For three months after the accident, her then three-year-old son Zach, who had gone everywhere with his mother, would not come near her. He thought she was still hot. Her lips had been charred and he was frightened. "That's not Mommy," he would say. The heartache didn't end there.
"Just when things were getting somewhat normal, in August 1992, I became pregnant," Gerring says. "It seemed like the first good thing I had to look forward to, and I lost the baby. Then I miscarried a second time. They think my hormones went haywire over the trauma to my body." The third time was the charm. Last September she gave birth to a son, Jayme.
Before the accident, Gerring's life was as perfect as a meticulously manicured green. "I had everything," she says. "I had golf, a great career. I was doing something I loved to do, and I was getting paid to do it. I had a great little boy and a wonderful husband who supported me to the hilt. Golf is not on the same level with my son or husband, but golf was my whole...." Her words come out in short spurts, in intervals of anguish. "It was what I was about, it's what made everything else that much better."
When Gerring talks about her tournament victories, she talks about her family. "To have Jim caddie for me at the World Championship in Paris was a fantasy come true," she says, recalling her victory at that tournament in 1990. Then she describes the scene at the Stratton Mountain LPGA Classic when two-year-old Zach toddled onto the 18th green to celebrate her win. "That's my ultimate," she says.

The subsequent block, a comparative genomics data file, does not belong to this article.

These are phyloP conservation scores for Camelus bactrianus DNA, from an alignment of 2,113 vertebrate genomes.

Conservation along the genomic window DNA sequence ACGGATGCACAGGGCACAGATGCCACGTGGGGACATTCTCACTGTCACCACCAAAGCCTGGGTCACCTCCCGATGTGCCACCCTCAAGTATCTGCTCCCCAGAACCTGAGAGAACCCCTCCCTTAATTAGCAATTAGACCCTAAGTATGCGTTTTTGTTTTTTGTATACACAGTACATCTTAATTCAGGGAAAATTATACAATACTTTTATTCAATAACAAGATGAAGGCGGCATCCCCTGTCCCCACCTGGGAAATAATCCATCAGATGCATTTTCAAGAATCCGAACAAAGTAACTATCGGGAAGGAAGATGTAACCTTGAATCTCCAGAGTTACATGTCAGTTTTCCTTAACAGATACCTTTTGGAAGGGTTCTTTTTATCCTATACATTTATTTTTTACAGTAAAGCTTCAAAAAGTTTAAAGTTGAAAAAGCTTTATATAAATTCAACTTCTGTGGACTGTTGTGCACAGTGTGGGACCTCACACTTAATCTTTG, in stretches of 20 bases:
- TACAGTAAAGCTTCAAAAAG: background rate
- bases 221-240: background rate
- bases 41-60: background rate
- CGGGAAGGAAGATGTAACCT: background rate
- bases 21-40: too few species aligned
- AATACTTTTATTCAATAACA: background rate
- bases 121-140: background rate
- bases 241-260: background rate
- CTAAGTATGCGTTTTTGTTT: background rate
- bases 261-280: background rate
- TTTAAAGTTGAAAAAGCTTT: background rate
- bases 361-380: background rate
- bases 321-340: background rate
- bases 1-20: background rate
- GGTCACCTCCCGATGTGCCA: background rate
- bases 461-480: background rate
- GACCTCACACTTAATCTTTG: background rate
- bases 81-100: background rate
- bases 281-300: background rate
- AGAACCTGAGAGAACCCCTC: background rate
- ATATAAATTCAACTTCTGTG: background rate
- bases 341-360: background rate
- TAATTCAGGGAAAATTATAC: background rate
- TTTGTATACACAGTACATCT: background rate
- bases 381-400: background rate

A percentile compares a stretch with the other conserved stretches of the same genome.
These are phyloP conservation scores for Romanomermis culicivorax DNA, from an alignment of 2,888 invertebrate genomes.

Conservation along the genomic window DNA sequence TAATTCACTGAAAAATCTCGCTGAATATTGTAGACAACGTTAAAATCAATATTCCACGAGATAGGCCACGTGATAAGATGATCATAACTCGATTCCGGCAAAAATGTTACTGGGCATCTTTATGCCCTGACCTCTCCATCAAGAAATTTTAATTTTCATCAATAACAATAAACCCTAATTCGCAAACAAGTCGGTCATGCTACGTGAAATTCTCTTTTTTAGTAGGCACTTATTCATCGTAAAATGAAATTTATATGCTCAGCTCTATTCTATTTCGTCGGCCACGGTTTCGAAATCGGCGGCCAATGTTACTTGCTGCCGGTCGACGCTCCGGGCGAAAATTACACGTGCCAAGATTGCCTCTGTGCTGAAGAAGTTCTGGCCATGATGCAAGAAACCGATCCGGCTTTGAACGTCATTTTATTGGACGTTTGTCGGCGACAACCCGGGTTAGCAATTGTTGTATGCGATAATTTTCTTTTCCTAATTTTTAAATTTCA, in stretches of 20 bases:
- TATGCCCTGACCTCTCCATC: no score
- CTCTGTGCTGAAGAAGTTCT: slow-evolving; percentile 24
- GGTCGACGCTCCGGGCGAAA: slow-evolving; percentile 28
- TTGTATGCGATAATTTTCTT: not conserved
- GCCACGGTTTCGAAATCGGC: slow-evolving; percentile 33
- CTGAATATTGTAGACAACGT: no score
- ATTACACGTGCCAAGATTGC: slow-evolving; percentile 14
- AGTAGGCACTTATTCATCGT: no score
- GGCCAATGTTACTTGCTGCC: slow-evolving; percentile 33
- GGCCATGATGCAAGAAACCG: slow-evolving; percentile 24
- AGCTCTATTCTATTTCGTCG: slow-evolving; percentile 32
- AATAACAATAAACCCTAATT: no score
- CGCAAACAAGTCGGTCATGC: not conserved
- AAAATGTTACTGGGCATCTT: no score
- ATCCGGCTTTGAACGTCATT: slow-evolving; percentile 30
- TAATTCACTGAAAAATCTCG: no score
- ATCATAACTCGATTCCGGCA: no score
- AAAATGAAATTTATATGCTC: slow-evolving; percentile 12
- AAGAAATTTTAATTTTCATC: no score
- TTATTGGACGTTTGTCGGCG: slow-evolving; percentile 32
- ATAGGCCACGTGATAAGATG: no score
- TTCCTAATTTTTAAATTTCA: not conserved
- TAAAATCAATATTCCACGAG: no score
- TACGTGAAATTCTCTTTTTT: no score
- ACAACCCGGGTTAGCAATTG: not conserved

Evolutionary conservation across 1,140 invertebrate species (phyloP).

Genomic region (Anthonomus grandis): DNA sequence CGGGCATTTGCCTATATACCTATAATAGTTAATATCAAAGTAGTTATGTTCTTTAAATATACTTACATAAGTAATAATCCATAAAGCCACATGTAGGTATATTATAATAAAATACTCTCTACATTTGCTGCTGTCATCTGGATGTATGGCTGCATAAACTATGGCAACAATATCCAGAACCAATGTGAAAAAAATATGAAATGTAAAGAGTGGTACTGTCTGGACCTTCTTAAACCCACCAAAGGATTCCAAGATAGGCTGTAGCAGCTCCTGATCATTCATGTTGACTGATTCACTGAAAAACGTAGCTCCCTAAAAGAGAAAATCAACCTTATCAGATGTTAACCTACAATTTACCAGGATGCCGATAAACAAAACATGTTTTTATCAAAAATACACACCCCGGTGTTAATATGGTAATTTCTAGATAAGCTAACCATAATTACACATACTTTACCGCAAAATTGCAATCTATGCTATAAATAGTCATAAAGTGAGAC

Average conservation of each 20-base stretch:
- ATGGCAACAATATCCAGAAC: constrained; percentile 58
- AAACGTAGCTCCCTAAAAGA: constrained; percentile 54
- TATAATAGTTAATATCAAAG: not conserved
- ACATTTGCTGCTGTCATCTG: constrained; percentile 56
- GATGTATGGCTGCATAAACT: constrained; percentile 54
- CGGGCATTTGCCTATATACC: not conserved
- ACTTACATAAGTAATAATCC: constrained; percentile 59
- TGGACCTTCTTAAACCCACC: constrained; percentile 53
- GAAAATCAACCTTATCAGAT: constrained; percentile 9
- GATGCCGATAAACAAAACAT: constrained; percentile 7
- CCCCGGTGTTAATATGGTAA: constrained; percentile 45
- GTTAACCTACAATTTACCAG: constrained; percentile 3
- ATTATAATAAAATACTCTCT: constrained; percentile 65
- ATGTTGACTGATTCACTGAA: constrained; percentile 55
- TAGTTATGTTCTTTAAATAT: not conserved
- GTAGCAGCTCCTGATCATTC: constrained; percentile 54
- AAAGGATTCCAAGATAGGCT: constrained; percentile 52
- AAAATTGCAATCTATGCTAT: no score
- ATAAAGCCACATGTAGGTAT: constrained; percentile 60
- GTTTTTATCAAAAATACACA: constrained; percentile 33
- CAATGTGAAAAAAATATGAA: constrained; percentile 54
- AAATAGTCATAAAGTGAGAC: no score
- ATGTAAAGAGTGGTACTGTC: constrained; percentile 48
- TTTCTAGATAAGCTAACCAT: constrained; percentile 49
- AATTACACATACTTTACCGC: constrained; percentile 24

Now a typical day in Gerring's life is full of the wonderful chaos that being the mother of two young children brings. On one recent afternoon Jayme is laughing and smiling as usual, looking irresistibly cute, while six-year-old Zach prepares for his first Little League practice of the season. Zach is nervous because he will be one of the youngest kids on the team. "Mom, I don't want to go," he says. His mother, who played senior Little League in Indiana, reassures her son that he won't be facing any curveballs at practice.
Gerring describes herself as a big sports fan, but that is an understatement. She bought a satellite dish so she can watch 10 NFL games a weekend, and she sees or listens to just about every Indiana University basketball game. When she speaks about something she is passionate about, like the Atlanta Braves or Bobby Knight, her royal-blue eyes become wider and her short blond hair seems to stand on end.
But as big a sports junkie as she is, she cannot bring herself to watch the very sport she played. She reads tournament results only to see how her friends played. She longs to walk with them from the locker room to the practice tee to the 1st hole to the leader board.
"There's something missing in her life," says Jim. "Something that will satisfy her competitiveness."
"It's so hard to explain," she says, as a sadness creeps into her voice. "You'd hate for people to think that you're so shallow that a sport would mean that much to you. But I am the daughter of a golf pro, my brother [Bill Kratzert] plays on the PGA Tour, my husband is a golf pro, his brother is a golf pro, his dad was a golf pro. I was a pro shop brat as a kid.
"Billy played in the Masters in 1974 as an amateur, and my parents took me to watch him. I was 12 years old, and after that, all I wanted to do was play golf. I had figured out that I wouldn't be the first female major leaguer, and golf was something I could do for the rest of my life."